3. March 29, 2010 1:47 pm


    Could you tell us the number of trades each indicator made during this test period?


    • david varadi permalink*
      March 31, 2010 7:58 pm

      hi al, i don’t have the test handy but I can find out. please email me at


  4. Jack permalink
    March 31, 2010 7:19 pm

    For those of us without TradeStation of Amibroker, are the Oscillators and Mean-Reversion Indicators available for sale in either their raw equation form, or coded in Excel?

    I’m very impressed with the performance of the simple, unbound DV(2), which Michael Stokes (MarketSci Blog) made available as an Excel spreadsheet, and would like to see the other variations on that theme.

    • david varadi permalink*
      March 31, 2010 7:56 pm

      hi jack –thank you very much. an excel platform will be available next week that will have adaptive indicators and other variants not available through other releases. this will also contain all dv indicators and several new ones as well.


  5. April 12, 2010 9:55 pm

    That’s very interesting, but nobody has ever suggested using RSI2 like that. I don’t think it would have worked well at any point in the past. Most people sell when RSI2 is greater than 90, 95, or 98, and buy at corresponding levels (10, 5, or 2). There’s really no point in using RSI2 with trades at 50, because you will get almost identical trades just by selling every up day and buying every down day. This comparison is just as badly flawed as the one that MarketSci did, it’s just flawed in a way which favors different indicators.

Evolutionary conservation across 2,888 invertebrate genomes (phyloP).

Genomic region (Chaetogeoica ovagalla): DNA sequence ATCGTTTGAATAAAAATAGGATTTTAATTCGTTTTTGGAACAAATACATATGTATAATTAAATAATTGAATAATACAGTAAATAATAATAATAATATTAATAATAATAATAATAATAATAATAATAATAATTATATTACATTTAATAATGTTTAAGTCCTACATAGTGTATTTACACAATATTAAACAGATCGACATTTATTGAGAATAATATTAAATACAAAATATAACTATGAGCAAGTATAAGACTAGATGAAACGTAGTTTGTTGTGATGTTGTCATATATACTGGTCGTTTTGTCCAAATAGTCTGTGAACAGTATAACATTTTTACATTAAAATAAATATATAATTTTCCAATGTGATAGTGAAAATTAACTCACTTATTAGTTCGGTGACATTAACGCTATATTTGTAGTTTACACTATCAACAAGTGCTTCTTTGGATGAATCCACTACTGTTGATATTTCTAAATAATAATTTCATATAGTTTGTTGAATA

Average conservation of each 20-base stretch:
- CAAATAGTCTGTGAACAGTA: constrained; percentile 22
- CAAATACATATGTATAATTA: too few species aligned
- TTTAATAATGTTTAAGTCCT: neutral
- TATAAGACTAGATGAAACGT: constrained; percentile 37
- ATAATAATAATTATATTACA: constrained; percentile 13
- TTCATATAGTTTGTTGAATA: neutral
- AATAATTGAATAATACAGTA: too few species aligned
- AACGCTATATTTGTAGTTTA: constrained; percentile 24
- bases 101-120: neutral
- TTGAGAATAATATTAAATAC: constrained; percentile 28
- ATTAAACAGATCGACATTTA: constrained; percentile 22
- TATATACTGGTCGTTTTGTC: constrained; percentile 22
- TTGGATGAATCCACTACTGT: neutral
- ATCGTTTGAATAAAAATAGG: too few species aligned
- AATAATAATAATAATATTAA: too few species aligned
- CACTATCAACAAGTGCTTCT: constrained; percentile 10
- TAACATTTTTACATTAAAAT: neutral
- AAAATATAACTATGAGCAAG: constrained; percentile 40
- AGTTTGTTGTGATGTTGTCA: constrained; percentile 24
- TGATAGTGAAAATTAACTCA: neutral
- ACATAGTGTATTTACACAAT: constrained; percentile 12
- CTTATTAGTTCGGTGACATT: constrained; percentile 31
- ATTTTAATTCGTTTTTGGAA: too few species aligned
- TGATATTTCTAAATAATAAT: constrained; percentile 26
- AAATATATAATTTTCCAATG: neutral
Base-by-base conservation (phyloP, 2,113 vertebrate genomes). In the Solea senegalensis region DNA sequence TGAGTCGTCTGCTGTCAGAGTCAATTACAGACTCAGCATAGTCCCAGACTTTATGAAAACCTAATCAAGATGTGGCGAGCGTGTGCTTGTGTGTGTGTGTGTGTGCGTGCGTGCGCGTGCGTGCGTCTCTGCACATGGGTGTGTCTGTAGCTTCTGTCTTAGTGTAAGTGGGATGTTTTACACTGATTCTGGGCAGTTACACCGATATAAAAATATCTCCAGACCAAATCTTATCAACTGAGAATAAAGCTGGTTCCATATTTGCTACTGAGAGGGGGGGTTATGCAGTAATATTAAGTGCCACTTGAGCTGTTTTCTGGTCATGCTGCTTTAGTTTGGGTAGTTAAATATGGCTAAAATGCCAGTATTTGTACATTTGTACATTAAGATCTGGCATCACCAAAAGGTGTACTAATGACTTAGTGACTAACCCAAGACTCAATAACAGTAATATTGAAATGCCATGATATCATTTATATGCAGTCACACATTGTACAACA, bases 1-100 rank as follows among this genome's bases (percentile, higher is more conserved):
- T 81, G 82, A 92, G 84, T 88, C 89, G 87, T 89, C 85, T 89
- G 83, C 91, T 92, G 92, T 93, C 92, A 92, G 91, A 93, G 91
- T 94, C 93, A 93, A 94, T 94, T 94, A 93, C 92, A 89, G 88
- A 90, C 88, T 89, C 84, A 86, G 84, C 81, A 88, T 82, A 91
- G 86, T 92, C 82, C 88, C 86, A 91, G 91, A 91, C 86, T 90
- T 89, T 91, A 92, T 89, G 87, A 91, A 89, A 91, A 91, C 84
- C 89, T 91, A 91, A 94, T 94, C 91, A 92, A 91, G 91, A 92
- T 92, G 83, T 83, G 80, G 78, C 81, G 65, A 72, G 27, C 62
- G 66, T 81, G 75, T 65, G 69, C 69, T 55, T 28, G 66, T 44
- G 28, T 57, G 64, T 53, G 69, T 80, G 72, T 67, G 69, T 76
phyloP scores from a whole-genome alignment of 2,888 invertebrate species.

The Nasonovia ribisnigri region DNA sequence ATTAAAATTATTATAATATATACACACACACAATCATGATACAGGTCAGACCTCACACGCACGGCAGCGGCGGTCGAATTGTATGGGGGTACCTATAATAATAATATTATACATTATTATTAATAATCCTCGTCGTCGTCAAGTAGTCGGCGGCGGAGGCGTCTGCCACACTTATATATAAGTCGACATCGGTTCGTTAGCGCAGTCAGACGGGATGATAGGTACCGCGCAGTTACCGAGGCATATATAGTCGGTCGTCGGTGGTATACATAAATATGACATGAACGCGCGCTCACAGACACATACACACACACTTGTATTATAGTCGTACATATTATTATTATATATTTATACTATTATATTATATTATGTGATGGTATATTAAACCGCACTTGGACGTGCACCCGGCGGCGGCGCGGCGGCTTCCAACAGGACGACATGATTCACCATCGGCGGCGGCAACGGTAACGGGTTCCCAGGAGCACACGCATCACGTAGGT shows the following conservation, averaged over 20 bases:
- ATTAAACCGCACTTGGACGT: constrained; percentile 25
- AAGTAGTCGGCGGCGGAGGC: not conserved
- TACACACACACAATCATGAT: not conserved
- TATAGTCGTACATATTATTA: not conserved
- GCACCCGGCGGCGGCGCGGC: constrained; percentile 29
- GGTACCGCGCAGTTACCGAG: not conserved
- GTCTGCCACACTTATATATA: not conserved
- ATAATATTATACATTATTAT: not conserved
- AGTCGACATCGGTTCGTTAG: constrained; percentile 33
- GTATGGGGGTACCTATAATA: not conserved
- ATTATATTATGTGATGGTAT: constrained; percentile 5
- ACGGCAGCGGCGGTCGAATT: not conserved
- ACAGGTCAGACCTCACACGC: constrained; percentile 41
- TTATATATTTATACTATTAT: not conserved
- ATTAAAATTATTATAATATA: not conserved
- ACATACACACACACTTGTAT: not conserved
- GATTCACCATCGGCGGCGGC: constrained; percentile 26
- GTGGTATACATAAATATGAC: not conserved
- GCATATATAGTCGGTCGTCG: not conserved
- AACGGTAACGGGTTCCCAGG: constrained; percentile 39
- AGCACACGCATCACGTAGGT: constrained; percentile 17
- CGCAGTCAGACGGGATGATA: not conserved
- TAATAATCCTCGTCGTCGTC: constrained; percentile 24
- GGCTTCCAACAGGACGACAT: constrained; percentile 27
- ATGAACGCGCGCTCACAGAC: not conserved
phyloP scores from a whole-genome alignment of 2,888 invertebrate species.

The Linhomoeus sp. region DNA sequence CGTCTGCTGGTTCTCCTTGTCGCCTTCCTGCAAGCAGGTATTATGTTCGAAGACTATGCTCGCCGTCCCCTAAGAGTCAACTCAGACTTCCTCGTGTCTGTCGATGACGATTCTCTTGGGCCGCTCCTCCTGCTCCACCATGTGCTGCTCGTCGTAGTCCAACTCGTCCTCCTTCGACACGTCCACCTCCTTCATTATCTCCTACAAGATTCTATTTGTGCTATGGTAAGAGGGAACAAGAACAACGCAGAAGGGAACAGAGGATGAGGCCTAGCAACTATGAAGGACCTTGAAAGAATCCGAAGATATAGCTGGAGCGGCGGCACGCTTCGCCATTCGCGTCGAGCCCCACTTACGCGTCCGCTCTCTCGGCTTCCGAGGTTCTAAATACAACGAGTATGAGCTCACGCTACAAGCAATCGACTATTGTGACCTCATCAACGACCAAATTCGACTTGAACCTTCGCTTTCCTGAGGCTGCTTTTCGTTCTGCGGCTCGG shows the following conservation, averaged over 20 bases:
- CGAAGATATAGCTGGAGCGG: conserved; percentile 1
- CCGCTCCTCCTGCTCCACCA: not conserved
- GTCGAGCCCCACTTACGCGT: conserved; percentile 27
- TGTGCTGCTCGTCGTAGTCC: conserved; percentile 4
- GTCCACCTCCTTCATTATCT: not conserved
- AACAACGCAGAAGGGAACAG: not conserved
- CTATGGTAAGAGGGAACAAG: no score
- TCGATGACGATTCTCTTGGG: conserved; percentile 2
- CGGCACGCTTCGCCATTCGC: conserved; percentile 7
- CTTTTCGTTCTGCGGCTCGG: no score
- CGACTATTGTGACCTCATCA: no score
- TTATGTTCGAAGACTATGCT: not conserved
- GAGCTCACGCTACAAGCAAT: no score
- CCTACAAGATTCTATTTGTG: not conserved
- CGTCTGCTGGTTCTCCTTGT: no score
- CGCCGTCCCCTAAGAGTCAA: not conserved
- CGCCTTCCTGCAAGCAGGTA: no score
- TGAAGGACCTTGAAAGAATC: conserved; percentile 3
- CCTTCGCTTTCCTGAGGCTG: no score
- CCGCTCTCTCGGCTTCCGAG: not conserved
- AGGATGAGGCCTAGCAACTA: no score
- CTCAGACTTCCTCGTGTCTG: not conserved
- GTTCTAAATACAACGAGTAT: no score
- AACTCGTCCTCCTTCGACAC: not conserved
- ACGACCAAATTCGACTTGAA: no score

If you really want a good comparison of the indicators, you should use a rolling rank on all of them. The best value for overbought and oversold is always changing, and the ranking will correct for that. In my testing of various oscillators, I’ve found that the ranking lookback period makes a bigger difference than which indicator is used. Almost all of the fast oscillators have correlations well over .8, so they just aren’t different enough to be statistically significant.

  6. david varadi permalink*
    April 12, 2010 10:46 pm

    well, clearly unlike the marketsci post this was partly a marketing post so i will credit you that. however, in reality what you are saying is flawed because its like saying that all ETFs are the same because they are correlated. all academics understand the momentum effect is the most robust anomaly in the stock market, and that holding the strongest ETFs risk-adjusted delivers alpha. there is such thing as momentum in indicator performance that is tradeable, and the DVO outperforms anything i have seen or tested that is public—it has done so for 10 years by a very large margin. im not sure how else to argue with that other than to say that at extremes there are differences in how these oscillators behave as you suggest. however i don’t see why you wouldn’t just use the most “reliable” or “best performing” indicator for that task. Personally a 37% cagr over 12 years is a hypothesis test that says: what are you going to use on a day to day basis that outperforms this simple measure?

    • April 13, 2010 7:12 pm

      Actually, there are two main things that I was saying:

      1. Nobody trades RSI2 at 50 or 30/70, so the results from trading at those levels don’t really matter. RSI2 is normally only going to be profitable if the trades are taken at extreme readings, like 2/98, 5/95, or 10/90.

      2. Using a rolling rank instead of fixed overbought/oversold levels makes a bigger difference than the details of how an oscillator is constructed. If you take the formulas for your indicators and remove the rolling rank part and trade it based on fixed overbought/oversold levels, I would expect the performance to be worse than trading RSI2 with a rolling rank to determine the overbought/oversold levels. If you really want to show that one indicator is better than another, you should use a rolling rank on all the indicators.